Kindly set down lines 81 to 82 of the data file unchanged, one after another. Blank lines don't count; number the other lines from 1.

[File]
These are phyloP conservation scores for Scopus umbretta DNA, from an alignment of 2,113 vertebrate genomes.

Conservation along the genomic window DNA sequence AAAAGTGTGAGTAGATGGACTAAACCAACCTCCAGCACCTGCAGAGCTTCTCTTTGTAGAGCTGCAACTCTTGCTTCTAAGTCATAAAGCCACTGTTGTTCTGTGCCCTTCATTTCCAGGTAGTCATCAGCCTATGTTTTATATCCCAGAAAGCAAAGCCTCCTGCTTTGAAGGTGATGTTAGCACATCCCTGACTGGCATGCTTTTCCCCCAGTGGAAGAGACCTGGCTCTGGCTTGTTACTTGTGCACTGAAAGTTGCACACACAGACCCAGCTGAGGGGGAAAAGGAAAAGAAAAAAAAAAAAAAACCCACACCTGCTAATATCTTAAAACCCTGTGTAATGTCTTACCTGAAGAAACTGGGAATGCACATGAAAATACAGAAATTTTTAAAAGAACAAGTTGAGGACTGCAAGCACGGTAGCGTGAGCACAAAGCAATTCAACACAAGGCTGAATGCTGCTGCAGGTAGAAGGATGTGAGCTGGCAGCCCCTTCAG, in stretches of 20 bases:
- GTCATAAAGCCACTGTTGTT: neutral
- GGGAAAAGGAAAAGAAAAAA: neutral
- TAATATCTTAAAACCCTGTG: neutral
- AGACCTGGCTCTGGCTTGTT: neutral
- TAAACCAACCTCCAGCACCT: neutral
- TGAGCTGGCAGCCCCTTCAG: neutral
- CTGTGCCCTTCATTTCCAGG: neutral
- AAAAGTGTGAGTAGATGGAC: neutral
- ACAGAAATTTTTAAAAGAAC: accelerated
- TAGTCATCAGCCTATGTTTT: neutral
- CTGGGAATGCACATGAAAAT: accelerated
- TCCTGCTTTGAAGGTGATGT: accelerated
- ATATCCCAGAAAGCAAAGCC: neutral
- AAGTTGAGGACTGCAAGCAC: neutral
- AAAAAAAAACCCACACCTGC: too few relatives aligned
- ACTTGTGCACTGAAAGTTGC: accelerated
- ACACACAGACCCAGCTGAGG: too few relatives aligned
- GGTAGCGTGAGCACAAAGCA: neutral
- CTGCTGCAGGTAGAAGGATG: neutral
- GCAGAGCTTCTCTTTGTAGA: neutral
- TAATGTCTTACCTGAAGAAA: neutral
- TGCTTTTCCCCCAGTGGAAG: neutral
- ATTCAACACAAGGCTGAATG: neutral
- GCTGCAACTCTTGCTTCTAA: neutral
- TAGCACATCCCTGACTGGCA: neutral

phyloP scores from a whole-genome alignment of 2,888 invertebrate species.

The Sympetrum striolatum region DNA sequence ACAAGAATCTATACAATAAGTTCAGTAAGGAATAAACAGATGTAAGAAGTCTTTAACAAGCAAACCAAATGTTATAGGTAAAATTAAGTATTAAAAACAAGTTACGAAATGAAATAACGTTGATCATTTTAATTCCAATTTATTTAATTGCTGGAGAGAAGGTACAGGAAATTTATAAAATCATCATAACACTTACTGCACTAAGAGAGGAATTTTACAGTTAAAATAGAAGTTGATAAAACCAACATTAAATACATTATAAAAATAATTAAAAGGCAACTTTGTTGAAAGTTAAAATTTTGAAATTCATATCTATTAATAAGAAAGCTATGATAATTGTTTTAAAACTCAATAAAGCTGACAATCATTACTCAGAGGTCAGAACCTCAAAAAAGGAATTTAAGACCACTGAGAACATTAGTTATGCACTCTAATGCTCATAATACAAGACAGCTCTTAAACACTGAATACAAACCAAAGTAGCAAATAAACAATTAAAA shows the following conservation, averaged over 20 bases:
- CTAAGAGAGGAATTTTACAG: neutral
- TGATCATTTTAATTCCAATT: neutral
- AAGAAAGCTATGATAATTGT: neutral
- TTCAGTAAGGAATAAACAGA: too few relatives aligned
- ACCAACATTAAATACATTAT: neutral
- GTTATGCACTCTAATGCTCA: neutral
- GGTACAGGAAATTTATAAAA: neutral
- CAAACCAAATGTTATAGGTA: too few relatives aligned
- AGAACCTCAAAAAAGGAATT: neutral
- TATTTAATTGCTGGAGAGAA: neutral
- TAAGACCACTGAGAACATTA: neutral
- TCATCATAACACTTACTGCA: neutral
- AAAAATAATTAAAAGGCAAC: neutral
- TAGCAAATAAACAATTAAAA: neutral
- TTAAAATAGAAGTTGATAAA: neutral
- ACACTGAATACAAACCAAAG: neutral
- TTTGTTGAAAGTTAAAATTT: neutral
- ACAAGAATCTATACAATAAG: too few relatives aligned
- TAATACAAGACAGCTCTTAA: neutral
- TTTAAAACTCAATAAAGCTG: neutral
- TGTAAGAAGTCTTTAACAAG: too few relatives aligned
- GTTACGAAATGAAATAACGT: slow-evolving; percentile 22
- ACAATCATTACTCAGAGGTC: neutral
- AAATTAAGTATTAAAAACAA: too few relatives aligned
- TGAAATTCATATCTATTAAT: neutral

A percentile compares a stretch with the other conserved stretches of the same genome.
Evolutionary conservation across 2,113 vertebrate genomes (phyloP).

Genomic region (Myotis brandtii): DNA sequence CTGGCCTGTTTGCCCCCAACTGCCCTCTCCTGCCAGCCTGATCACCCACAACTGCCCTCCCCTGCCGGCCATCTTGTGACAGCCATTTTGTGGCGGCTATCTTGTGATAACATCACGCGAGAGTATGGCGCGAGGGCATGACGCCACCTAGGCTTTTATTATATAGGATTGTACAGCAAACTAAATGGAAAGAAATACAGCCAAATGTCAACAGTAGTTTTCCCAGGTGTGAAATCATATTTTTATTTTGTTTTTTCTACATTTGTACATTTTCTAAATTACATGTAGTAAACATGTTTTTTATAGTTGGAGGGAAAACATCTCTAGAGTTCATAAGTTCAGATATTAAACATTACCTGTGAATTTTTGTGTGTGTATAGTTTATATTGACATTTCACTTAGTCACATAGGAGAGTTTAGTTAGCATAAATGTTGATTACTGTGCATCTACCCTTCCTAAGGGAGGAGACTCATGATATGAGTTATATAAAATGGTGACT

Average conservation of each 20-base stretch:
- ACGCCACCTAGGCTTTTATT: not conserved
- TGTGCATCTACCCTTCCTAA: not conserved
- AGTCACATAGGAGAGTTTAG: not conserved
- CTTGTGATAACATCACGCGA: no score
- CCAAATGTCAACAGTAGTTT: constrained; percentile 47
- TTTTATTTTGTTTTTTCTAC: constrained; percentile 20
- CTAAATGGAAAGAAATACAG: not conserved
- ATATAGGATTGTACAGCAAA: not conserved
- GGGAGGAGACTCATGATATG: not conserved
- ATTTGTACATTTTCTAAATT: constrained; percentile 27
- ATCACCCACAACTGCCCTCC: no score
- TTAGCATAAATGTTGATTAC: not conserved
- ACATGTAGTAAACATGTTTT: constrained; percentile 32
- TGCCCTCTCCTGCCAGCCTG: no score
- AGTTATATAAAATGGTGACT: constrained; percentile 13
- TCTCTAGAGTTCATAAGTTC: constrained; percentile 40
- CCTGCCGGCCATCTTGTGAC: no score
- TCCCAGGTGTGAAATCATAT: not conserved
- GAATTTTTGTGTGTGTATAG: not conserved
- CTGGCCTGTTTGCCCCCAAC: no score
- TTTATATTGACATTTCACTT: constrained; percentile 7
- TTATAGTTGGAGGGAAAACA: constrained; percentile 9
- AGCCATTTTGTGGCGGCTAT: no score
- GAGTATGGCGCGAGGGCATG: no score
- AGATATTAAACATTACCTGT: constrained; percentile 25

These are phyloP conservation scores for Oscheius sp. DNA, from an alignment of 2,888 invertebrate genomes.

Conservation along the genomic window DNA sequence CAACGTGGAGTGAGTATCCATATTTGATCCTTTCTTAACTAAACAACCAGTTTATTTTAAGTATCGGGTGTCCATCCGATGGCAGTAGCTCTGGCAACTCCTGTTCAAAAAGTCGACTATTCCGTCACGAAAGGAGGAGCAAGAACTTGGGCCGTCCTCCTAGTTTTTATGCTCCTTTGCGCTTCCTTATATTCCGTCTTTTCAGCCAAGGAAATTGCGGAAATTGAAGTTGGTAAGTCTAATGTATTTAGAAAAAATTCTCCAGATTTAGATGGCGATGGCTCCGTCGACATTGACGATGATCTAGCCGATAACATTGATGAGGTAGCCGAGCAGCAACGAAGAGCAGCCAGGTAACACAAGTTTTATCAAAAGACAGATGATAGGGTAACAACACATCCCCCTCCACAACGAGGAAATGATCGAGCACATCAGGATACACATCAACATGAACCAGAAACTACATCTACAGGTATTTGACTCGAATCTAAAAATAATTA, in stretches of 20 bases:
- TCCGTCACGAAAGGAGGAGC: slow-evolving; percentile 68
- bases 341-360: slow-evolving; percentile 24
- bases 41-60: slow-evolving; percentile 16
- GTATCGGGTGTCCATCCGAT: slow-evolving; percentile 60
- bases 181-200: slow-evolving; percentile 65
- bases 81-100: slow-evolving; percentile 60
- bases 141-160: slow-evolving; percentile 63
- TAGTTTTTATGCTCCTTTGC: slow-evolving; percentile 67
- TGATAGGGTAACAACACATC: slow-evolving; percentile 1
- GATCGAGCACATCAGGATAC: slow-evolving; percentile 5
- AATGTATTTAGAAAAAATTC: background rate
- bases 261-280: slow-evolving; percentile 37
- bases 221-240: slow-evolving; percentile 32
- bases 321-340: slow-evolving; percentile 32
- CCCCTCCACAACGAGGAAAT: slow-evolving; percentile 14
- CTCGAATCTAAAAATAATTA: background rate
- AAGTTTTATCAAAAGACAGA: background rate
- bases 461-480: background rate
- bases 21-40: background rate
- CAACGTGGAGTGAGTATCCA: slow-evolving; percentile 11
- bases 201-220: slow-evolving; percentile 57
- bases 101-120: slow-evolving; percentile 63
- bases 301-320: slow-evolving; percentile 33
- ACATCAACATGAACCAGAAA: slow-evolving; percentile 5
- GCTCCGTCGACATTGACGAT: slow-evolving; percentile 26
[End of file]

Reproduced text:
- AGCCATTTTGTGGCGGCTAT: no score
- GAGTATGGCGCGAGGGCATG: no score